IPMR NO MORE

The government formulated sufficient laws, rules and regulations for the protection of the rights of indigenous peoples over their ancestral domain which had been trampled upon by no less than the government and multinational corporations primarily to exploit, utilize and develop the State’s rich resources that are located within the said domains. For several decades now, there had been massive displacement of IPs from their ancestral domains, like in the case of the put up of the Ambuclao and Binga dams, and the operation of several mining companies have caused and is causing some environmental problems in host and neighboring communities.

Part of the supposed rights of IPs as enshrined in Republic Act (RA) 8371 or the Indigenous Peoples rights Act (IPRA) is the selection of the Indigenous Peoples Mandatory Representative (IPMR) by constituencies through customary processes of selection and decision-making. The IPMRs will then represent their constituencies in the relevant local legislative body of the bureaucracy to ensure that the welfare of the IPs are protected and recognized, especially in barangays, municipalities, cities and provinces where the IPs are the minorities. Indeed, the selection by the IPs of their IPMR is a laudable provision of the law wherein it speaks of the need for local governments to accommodate the IPMR in cases where the IPs are considered to be minorities.

Several schools of thought emerged with the application of the selection of the IPMR in areas dominated by IPs, like in the Cordillera where 92 percent of the region’s over 1.6 million population are considered to be IPs, thus, there should be no need for a mandatory  representative in the bureaucracy and it should be the other indigenous peoples that are minorities in the said places that should have the IPMR.

In Baguio City, 8 of the 13 members of the local legislative body are indigenous peoples with most of them tracing their roots from Mountain Province. The question that lingers in the minds of the non-IPs is that “is there a need for the selection and appointment of an IPMR that will increase the number of IP officials to 9?” Or “is there a need for the other indigenous peoples from outside the region to be the ones to have the selection of their IPMR to be the one to seat in the local legislative body to balance the situation?”

Unfortunately, the issue on the appointment of a member of the Ibaloi tribe has caused so much division among the IPs in the city to the extent that the recent assembly called for the purpose of putting things in order went out of control . Enough is enough, the IPs in the city have already spoken that they want the tedious process to be repeated so that they can select their  elders that will represent the IPs in the programs and projects of the local government through the position of IPMR. On the other hand, will it be better if the IPs in the city allow the other less represented indigenous peoples in the local legislative body to select their IPMR?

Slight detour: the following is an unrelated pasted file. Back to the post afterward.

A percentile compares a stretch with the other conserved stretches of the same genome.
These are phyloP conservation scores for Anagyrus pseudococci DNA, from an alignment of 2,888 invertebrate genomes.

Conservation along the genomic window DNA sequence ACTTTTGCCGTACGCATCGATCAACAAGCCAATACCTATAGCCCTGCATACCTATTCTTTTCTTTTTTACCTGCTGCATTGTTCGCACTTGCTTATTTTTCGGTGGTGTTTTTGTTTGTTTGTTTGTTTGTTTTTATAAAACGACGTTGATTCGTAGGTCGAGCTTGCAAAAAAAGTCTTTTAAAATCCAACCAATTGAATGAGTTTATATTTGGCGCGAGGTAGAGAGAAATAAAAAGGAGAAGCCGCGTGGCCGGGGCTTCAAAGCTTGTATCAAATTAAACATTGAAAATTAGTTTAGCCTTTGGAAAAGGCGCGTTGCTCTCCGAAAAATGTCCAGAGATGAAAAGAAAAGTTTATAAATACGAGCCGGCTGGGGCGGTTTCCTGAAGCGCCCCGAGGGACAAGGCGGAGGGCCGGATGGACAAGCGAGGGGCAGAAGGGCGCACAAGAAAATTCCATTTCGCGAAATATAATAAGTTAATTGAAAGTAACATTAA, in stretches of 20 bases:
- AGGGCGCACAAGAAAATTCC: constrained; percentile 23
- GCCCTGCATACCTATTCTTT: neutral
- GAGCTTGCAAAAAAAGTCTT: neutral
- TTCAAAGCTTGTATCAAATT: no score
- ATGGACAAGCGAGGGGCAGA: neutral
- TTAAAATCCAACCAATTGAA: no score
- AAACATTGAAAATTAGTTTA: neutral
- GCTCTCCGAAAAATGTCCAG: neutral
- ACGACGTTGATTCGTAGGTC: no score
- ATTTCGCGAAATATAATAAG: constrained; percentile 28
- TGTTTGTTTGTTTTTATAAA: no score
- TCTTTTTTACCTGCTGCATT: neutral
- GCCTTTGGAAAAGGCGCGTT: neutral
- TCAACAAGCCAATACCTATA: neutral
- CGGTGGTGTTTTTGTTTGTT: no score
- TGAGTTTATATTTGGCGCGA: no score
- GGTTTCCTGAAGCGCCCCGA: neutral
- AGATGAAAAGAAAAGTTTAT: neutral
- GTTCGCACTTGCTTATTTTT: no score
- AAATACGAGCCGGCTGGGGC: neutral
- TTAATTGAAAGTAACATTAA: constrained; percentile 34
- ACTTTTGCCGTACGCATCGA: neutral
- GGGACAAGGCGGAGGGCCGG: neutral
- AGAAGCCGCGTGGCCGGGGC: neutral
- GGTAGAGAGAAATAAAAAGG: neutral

We believe that the best thing to be do in this obviously politically-manipulated situation is for everyone to go back to the drawing board and look into the real intention of the law. Everyone should give up their interests and assess the situation whether or not Cordillera-based IPs need added representations at the local legislative bodies that are already dominated by IPs or it is high time that considering that they are the minorities in the IP-dominated areas, the non-IPs will be the ones to select their mandatory representatives to the different local legislative bodies.

Let us defuse the high emotions by trying to ponder on the situation and not to use the IPRA to shield our obvious political and personal interests on the matter. Let us try to make an intelligent decision for the greater welfare of the populace instead of making a wrong decision that will trample upon the rights of non-IPs, thus, it is better to forget the IPMR in our legislative bodies.

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